I recognize that youth ministry, as we typically conceive of it, is largely a culturally-bound phenomenon in the history of the church. There are pros and cons to the whole concept of demographically-specific pastoral ministry in general, and “youth ministry” in particular. With regard to recent developments in youth ministry, I’m grateful that the wacky, trendy, event-driven models of youth ministry (popular within the past few decades) are being replaced by models of ministry that seek to vigorously disciple and integrate the whole family. Notwithstanding the transient nature of “student ministry’ or “youth ministry” per se, the principles that shape these priorities, I believe, are Scriptural, and therefore timeless.

These priorities presuppose that the youth pastor meets the Scriptural qualifications required of a pastor (1 Timothy 3:1-7, Titus 1:7-9).

1. Serve the senior pastor.

The youth pastor should be committed to advancing his senior pastor’s vision for the the church as a whole, and for the youth ministry in particular. Since the pastor has delegated to the youth pastor the responsibility to shepherd the teens, the youth pastor must learn exactly what his senior pastor expects of him. Establishing these expectations at the outset will give the youth pastor clear goals to work toward, and will provide mutual understanding when the need arises to evaluate the youth pastor’s performance or workload.

If the senior pastor hired the youth pastor, Paul’s instructions to masters and servants also informs the youth pastor’s relationship to his senior pastor as his employer: “Bondservants, obey your earthly masters with fear and trembling, with a sincere heart, as you would Christ, not by the way of eye-service, as people-pleasers, but as bondservants of Christ, doing the will of God from the heart, rendering service with a good will as to the Lord and not to man” (Ephesians 6:5-7, ESV).

The youth pastor should love and serve his senior pastor. He should be sensitive to the ministry burdens he bears, and seek to share these burdens when appropriate, or quietly recognize those burdens without interference. The youth pastor’s ambition for success in the youth ministry should complement, not compete with, the health of the whole church.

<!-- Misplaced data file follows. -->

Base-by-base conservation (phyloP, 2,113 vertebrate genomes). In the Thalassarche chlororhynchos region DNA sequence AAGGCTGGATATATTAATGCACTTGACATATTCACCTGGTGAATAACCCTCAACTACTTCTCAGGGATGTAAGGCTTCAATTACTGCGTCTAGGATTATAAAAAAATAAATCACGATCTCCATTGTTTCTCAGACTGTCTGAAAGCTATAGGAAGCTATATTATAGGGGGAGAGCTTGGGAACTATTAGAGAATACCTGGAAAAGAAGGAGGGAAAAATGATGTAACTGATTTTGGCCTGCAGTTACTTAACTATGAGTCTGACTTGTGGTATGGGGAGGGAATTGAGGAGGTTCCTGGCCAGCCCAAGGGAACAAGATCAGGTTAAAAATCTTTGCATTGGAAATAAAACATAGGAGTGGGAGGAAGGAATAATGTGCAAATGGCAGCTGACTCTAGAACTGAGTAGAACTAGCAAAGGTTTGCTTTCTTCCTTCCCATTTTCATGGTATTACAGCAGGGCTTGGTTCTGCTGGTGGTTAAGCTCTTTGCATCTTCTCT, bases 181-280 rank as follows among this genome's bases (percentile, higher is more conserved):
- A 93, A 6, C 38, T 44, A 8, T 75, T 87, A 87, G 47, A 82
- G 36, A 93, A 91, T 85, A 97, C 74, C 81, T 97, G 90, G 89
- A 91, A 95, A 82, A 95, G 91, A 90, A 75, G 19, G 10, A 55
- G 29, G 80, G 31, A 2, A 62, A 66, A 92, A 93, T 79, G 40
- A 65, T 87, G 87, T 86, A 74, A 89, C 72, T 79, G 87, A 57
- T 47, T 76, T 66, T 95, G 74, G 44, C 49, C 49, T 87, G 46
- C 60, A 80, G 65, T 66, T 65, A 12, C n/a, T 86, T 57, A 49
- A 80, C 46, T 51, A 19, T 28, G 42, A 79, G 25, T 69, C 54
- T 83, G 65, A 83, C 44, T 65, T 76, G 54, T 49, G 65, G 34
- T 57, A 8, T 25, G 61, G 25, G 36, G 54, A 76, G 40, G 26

2. Lead the youth ministry.

No one should be more passionate about the youth ministry than youth pastor himself. Thus, the youth pastor must keep the vision for youth ministry constantly before him, and communicate that vision to the youth leaders, parents, and teens. He should also clarify how he intends to advance that vision, and make sure that every aspect of the youth ministry reflects it.

3. Disciple the teens and youth leaders.

The work of discipleship is the main task to which the youth pastor is called (Matthew 28:19-20; 2 Timothy 2:1-2). This means that discipleship meetings (one-on-one and in groups) should occupy part of his weekly schedule.

4. Serve the parents.

Since the youth pastor shepherds a group of people who are still under the authority of their parents (Ephesians 6:1-2), his ministry involves serving the parents as well. The youth pastor should serve the parents in at least the following ways:

  • Communicate with the parents. The youth pastor should communicate about teen events and what he is teaching the teens. He should also provide personal feedback to parents about the spiritual development of individual teens.
  • Equip the parents with resources for parenting their teens. Ideally, the teens’ primary disciplers are his or her parents, not the youth pastor. Yet many parents feel intimidated or overwhelmed when their children become teenagers. The youth pastor can be a great encouragement to the parents as they strive to rear their children for Christ. Besides directing them to solid books or sermons on parenting, the youth pastor can help the parents make wise choices for their teens by informing them about and interpreting teen cultural phenomena and technology.

5. Preach the Word

A large portion of the youth pastor’s time and energy should go to preparing to teach and preach. The youth pastor must be committed to improving as a preacher (1 Timothy 4:15-16). The teens’ growth in Christian maturity depends on the clear, consistent, and passionate proclamation of Christ in the Scriptures (Colossians 1:27-29).